"Yeah right, Mac." said Don. "You know we're just going to get into trouble and barely scrape by with our work, as always." He had a black eye from a golden pitch. That's what you call a fastball to the eye in shlindditch.
"Probably, but I can still try," I said.
"Honestly, I don't know how either of you have come so far at Dogfarts," said Sheryl Riney. "I'm the one who knows everything and does most of the work on our mystical adventures." God she was obnoxious with her intelligence. So obnoxious, so intelligent, but so so eventually gorgeous.
"Hi, Mac!" called Don's younger sister, Minny. She wouldn't grow up to be nearly as beautiful as Sheryl Riney, but still, she was my girlfriend.
I didn't even say hi or wave back at her, honestly. Our relationship kind of comes out of nowhere and seems more like a convenience than anything else.
"I'll never be a head mirror someday if I don't do well in this class," I said. "I'm off to do my work."
A mirror is a sorcerer/martial artist who's so good at fighting other guys it's like he's a mirror. They are really good at fighting and have a certain AURA about them.
I lit a fresh candle and sat at my desk. My lightbulb burned out last term and I was far too lazy to change it. I opened the ugly book and turned to page one, which obviously is where our first assignment began.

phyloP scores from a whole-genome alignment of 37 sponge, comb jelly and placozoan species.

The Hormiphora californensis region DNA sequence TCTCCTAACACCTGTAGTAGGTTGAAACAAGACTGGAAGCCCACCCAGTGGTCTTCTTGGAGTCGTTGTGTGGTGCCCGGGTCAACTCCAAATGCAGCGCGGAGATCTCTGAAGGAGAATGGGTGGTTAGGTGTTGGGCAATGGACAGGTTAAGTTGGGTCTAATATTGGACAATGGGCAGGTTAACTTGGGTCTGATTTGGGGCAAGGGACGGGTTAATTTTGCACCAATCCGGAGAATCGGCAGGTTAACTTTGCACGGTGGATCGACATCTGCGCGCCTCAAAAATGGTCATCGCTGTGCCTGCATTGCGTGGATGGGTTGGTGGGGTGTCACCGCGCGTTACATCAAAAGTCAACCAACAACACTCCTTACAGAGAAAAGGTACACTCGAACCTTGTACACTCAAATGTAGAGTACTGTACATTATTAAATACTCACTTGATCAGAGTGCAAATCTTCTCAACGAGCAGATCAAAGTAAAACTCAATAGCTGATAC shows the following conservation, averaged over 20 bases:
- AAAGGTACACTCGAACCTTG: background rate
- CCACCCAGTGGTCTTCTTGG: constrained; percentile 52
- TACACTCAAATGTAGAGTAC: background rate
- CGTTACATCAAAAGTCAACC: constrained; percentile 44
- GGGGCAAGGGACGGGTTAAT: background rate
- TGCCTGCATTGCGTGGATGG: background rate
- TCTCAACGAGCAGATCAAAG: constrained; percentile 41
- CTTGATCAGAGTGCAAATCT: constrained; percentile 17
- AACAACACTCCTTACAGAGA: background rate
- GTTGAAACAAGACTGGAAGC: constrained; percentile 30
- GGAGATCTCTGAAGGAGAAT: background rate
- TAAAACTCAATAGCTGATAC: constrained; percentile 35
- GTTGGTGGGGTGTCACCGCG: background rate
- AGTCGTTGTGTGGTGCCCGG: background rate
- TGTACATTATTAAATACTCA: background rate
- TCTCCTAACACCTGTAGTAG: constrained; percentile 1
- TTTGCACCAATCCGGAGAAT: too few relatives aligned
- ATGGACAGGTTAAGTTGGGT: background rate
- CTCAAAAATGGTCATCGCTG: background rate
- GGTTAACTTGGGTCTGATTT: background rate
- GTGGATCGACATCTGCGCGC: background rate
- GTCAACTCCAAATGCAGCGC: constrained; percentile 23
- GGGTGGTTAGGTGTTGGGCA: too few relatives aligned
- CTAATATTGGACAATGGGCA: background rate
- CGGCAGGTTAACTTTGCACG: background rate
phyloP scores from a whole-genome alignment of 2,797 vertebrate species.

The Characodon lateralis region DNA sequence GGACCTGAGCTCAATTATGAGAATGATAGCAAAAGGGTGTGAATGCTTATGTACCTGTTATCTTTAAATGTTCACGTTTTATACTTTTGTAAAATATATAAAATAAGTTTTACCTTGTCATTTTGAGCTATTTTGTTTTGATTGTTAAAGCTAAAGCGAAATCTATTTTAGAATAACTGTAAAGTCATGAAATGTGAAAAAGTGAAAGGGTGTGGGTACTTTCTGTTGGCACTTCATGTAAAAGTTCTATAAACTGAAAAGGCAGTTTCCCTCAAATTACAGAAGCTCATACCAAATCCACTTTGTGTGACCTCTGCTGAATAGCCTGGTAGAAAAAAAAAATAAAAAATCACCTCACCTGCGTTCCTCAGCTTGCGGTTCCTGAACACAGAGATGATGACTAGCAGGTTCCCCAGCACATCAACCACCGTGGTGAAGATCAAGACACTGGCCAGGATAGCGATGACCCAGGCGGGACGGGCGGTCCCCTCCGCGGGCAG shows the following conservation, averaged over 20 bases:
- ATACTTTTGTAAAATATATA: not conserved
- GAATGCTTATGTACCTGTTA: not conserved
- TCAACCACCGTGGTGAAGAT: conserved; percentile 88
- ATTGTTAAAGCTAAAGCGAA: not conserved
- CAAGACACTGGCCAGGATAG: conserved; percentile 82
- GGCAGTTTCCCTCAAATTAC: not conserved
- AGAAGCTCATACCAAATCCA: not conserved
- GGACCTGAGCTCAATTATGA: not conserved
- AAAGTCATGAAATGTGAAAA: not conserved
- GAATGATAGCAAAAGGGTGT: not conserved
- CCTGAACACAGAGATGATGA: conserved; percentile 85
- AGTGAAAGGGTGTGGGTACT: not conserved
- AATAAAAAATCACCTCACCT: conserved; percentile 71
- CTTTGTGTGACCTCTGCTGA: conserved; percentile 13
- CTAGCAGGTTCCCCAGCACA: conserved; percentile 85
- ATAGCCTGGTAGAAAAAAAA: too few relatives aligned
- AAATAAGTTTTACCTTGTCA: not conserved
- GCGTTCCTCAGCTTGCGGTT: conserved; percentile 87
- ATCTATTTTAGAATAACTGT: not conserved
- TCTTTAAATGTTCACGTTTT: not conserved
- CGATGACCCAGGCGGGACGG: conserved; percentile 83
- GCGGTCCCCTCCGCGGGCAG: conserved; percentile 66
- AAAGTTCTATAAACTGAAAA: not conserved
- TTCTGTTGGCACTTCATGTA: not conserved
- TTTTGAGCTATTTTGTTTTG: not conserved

"Hiya! Chop, punch, punch, kick! If you're reading this, you're probably well aware of how hard the choice between nuts and eyes is when attacking an opponent..."
This is so boring, I thought, spacing out. I don't want to read about sorcery and the martial arts, I want to practice them. I skipped to the bottom of the page.
"...which is why the nuts are a particularly enticing and squishy area to attack..."
Yes, yes a kick in the nuts will usually do great. I flipped through the pages as I would leaf through a magazine. A dogeared page around the middle caught my attention. I turned back to it.
It was a tan page with uneven edges. Someone must have glued it in themself. The page was nearly blank, excepting a small handwritten note at the top:
"Dare you dare?" it read. "If dare, write yes. If don't dare, don't write yes."
Interesting, I thought. I picked up my pen. Everyone else writes with quill and ink, but I think that's so dumb.
"Dare," I wrote.
My ink emboldened on the page, then disappeared. I checked the back of my hand, but it was clean. I'm always smudging ink with the back of my hand. Writing can be so messy!
"Dare" also disappeared from the top, leaving the page blank.
My candle flickered, because it's a candle and that's what candles do.
"Double dare?" appeared at the top of the page.
It's almost like this text is communicating with me, I kidded with myself. Duh, it's totally communicating with me. I get it. I'm a pretty sharp guy.